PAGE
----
Dividing your assets is a routine part of the divorce process. However, if you have a collection of rare artifacts, expensive cars or family heirlooms, you may fear losing it.
There are several options when dividing high-value holdings. To decide which solution works best, you must prove ownership, calculate the value and prepare for a negotiation.
Determine right of possession
First, establish who owns each item within the set. Kentucky law declares that most property obtained during a marriage is subject to fair distribution. Although, some things are exempt from marital property, such as:
- An inheritance that you keep separate from the marital finances
- Gifts given to one spouse by a third party
- Products purchased before the marriage or after the date of separation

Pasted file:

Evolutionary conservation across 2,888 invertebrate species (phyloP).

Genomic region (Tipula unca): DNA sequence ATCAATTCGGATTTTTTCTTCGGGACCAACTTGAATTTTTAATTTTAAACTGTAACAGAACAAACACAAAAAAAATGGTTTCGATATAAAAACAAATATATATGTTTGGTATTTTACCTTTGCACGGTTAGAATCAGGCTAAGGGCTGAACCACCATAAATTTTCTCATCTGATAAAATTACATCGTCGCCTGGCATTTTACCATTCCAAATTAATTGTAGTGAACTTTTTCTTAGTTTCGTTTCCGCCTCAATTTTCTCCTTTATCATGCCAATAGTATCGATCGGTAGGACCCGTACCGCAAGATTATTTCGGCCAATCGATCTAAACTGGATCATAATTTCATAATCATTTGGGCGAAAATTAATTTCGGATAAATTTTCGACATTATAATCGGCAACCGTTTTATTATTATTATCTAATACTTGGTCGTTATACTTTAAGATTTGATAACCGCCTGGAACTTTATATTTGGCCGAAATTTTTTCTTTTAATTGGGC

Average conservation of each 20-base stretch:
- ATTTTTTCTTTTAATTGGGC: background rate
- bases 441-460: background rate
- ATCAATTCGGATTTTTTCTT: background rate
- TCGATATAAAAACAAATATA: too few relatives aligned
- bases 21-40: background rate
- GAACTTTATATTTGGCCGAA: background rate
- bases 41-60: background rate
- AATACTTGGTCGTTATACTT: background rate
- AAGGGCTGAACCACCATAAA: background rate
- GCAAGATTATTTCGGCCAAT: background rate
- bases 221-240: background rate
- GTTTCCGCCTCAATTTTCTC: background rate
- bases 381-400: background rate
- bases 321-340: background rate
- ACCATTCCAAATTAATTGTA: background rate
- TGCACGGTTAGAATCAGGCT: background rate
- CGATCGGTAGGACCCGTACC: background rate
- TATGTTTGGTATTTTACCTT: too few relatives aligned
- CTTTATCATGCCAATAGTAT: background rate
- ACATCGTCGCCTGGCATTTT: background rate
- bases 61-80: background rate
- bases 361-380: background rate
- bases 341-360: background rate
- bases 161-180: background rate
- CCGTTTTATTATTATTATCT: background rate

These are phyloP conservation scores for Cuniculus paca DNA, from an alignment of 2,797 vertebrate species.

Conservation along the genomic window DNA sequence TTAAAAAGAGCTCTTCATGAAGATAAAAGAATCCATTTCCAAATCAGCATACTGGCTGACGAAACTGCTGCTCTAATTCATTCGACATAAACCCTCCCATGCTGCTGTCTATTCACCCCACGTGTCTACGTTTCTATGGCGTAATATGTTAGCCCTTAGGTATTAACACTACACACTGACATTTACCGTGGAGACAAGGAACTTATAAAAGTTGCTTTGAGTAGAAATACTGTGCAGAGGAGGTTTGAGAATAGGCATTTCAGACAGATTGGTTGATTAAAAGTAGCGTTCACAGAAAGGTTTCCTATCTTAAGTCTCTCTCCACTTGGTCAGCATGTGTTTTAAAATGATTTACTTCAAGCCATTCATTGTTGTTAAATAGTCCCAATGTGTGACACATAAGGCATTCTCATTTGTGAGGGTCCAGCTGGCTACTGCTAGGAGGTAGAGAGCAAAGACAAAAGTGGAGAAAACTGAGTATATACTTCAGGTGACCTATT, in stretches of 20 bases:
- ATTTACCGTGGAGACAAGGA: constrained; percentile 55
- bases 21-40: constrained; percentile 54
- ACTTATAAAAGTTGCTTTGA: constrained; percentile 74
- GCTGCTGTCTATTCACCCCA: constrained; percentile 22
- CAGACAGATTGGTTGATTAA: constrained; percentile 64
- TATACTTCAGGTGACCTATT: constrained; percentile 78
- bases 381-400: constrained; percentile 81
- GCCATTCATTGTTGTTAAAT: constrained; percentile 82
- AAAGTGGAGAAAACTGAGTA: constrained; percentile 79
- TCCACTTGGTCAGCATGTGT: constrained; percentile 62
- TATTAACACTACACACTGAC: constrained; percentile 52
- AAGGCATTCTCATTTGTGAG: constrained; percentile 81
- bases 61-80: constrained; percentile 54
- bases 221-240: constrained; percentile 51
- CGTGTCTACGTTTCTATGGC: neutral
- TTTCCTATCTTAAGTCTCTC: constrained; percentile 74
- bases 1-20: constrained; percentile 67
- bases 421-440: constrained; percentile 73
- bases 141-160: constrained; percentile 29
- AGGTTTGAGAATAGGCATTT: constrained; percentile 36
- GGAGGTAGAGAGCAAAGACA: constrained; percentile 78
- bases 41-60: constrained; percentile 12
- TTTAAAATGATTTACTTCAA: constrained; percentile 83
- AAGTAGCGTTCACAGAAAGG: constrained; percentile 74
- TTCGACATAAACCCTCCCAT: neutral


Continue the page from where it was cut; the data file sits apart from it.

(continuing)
- Interest earned on respective belongings unless the other spouse contributed to its improvement
- Items purchased with money received from selling gifted or inherited assets
Calculate the worth
To determine an equitable division of the jointly owned lot, you need to know the current value of each item. Appraisers that specialize in your specific collection should give the most accurate estimate. You and your spouse can use one professional, or you may each hire your own appraiser.
Divide the assets
With ownership and monetary value established, you can then negotiate the division of the ensemble. You have three options:
- Sell the lot and share the profit
- Each of you takes an equal part of the collection
- One spouse buys out the other’s share and keeps the entire set
If you and your spouse can not agree, the court may decide how to split your valuables.
Approaching the separation of your collection based on facts can make it easier to handle this emotional decision.